The most probable venue for the course is Central Meeting House at 29 Central St, downtown Bangor, adjacent Central Bagel.  Like all of my courses, this one will begin organically.  I like to offer a series of free lectures, including a formal introduction to Complexity 101 (here is a 25 minute video version; here is a 75 minute version), and some others about specific topics addressed in the course.  I’ll invite people — you and others — to those lectures, and a class will self-organize from among the participants.  I’ve learned  over the years that typically 15 – 25% of attendees at those lectures will enroll in a course.

Finally, I wish to link this to the most important topic of our time: the abrupt climate change event that has begun, and will transform our beautiful home planet into a different one during the next few decades.  This event has all the earmarks of the largest climate change event on Earth in 50 million years.  It challenges not only stable societies, but the very existence of our species, and many others.   I know this is an unpleasant topic for many people.  I don’t enjoy it either.  But we must address it, because there’s no stopping it now, and if we’re not prepared, it’s going to be a much rougher ride than if we are.

And here’s the link between climate change and Complexity 101 that I’ll explain in the introductions.  Complexity sciences and another science, geophysiology, are not merely necessary for a full understanding of climate change — and full understanding of a problem is necessary in order to effectively address it.  Many — I’d say most — do not understand the scale, speed and severity of what we face, and are proposing solutions that are vastly inadequate — mostly political solutions having to do with reducing greenhouse gas emissions, which are necessary but not sufficient.  Very few are actively engaged in community preparations to increase our resilience — our adaptability — to meet the challenges ahead.  There seems to still be a lot of denial about the true situation, including many who seem to think we can still stop large-scale climate change.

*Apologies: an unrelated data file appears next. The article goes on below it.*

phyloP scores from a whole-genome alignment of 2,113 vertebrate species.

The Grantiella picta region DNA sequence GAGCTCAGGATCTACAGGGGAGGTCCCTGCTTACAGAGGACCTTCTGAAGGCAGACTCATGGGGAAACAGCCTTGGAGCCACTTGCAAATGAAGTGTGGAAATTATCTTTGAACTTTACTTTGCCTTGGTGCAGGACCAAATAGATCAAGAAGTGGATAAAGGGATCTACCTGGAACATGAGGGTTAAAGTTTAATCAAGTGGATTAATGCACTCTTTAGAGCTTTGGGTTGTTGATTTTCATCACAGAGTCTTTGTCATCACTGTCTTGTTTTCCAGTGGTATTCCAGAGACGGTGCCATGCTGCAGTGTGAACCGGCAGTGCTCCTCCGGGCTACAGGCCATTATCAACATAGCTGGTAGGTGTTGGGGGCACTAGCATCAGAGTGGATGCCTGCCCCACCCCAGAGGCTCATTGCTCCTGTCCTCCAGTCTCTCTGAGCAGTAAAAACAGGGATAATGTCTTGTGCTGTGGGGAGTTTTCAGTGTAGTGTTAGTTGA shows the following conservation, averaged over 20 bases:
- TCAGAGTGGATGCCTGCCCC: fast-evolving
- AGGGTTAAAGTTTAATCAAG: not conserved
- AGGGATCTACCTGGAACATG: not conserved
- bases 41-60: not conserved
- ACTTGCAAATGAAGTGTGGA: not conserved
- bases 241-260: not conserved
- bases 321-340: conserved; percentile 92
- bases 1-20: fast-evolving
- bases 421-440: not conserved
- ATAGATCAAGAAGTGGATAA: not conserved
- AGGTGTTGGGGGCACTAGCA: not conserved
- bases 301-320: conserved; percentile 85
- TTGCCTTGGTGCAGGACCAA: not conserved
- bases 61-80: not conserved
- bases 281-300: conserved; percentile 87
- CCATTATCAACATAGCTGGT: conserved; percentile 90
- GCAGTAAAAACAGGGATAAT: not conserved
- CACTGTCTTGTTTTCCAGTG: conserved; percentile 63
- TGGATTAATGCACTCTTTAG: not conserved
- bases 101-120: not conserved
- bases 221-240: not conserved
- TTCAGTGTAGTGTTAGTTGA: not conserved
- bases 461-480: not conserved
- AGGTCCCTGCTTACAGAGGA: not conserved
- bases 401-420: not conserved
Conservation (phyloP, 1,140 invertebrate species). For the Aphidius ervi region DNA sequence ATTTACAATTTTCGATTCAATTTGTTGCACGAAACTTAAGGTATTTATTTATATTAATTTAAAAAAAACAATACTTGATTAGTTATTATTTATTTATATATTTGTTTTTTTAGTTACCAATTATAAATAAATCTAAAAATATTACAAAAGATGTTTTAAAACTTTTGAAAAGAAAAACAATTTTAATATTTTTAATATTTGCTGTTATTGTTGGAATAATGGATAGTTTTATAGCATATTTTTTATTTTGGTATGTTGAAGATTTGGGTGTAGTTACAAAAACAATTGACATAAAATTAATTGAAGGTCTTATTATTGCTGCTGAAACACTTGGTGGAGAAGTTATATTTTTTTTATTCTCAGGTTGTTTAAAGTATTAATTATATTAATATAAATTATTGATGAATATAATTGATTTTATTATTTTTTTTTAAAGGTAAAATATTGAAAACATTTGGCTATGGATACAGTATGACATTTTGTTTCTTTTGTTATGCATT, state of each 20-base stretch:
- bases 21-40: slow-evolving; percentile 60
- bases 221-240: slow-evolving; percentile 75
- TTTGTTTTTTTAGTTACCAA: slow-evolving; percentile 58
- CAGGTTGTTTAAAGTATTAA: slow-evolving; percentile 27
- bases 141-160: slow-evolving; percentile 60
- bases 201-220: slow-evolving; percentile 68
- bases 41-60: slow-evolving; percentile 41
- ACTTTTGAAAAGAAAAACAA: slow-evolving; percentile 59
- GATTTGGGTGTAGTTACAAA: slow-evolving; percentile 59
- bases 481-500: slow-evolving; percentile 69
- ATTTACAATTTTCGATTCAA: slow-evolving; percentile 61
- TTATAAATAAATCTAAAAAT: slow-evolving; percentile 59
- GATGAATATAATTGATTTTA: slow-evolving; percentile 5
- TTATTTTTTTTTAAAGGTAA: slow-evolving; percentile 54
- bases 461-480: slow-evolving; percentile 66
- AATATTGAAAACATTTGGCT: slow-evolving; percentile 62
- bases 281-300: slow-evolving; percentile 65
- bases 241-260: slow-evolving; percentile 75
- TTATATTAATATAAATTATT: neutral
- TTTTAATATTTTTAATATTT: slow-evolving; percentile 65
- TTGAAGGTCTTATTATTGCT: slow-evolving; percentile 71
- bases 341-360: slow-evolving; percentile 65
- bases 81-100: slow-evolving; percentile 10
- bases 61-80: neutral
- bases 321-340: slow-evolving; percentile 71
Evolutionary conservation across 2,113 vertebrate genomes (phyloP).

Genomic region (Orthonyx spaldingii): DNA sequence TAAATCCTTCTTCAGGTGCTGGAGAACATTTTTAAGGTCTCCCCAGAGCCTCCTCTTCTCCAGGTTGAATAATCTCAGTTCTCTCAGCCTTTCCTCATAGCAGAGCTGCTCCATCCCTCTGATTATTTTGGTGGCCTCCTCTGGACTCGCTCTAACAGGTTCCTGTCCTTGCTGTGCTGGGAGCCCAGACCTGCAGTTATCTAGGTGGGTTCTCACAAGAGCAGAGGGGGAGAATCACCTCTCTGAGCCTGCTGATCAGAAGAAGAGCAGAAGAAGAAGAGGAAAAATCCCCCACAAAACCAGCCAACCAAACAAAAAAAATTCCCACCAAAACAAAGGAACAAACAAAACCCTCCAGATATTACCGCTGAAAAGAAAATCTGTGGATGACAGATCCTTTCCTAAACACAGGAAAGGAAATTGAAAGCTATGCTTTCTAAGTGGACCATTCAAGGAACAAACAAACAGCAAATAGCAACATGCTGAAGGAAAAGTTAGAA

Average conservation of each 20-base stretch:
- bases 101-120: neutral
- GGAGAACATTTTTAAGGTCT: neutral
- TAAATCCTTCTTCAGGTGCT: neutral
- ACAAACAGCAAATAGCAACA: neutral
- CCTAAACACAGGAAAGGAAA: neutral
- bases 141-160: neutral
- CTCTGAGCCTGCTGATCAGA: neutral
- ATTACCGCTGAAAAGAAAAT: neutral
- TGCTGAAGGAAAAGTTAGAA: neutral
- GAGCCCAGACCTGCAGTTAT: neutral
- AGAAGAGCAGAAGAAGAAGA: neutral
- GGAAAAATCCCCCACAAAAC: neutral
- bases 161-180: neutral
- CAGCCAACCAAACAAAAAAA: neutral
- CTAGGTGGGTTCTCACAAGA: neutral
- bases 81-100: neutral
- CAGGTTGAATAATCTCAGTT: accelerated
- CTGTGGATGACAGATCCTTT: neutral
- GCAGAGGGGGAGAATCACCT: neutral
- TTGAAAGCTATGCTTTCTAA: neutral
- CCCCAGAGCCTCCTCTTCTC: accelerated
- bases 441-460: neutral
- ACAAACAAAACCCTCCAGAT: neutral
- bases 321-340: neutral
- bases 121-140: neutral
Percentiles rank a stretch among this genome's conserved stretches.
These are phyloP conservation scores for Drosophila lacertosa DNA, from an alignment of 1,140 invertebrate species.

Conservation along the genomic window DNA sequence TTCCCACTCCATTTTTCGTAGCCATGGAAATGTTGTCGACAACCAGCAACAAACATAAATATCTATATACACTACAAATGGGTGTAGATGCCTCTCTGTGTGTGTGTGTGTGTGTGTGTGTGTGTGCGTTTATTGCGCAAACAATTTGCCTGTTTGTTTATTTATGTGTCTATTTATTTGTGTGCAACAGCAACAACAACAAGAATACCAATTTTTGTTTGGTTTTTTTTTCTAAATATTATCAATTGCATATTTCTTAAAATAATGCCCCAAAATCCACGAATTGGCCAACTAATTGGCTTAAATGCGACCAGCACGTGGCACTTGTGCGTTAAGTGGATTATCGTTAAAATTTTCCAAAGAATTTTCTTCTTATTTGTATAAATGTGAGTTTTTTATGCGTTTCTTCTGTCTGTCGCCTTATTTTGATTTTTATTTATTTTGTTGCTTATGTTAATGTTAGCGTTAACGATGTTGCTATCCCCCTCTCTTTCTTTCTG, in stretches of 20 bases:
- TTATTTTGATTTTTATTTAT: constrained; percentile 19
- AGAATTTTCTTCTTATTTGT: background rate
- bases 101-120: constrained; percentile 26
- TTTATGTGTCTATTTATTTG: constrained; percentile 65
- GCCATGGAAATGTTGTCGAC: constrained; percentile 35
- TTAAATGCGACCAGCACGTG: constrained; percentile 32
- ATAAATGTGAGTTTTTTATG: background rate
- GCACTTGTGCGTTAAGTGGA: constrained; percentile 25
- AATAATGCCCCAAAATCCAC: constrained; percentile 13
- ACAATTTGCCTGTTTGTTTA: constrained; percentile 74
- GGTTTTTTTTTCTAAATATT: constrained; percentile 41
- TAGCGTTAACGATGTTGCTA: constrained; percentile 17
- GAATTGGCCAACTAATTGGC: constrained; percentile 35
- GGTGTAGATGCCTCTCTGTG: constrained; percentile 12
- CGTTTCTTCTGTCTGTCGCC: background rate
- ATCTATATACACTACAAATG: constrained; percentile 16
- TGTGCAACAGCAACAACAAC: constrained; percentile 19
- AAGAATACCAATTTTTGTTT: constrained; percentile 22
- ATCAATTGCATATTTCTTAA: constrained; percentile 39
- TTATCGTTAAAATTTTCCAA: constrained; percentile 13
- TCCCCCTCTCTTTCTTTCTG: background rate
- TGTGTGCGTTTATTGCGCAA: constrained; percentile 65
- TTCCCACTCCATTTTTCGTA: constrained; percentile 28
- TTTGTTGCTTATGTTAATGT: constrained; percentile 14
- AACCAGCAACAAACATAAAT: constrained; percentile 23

I advise honest hope about our situation, and a new game plan for remaking civilization to survive on a volatile Earth — as explained by Dianne Dumanoski in her wonderful and important book The End of the Long Summer (which plays a central role in our program) — that includes the emergence of new cultural maps grounded in complexity sciences and geophysiology to guide us in the future that will replace the obsolete and dangerous maps based in the linear, mechanistic views of Earth promoted by the mechanistic sciences of the last few hundred years, the very ones that got us into this mess.  (Her chapter 8 explains this eloquently and completely; it offers fine reasons to enroll in our Earth Studies program.)

And that relates to the reasons that you should study complexity sciences with us.  We want to teach you the conceptual language of complexity for two reasons.  First, it will forever and fundamentally change your understanding of virtually everything in a very positive way, including organizations, businesses, corporations and institutions; economics and politics; cells, metabolism and genetics; homeostasis, health and healing; everyday life, including cooking; organisms and evolution; the phenomenon of life, what it is, how it works, and how and why it evolved; permaculture and 
holistic management; ecosystems, global ecological cycles, weather and climate.

Second, it will contribute significantly to understanding how we must act to effectively address abrupt climate change, and ensure the existence of our species far into the future.

I hope you’ll  join us in Bangor for Complexity 101.  Please contact me
for more information about days, times, and how to enroll.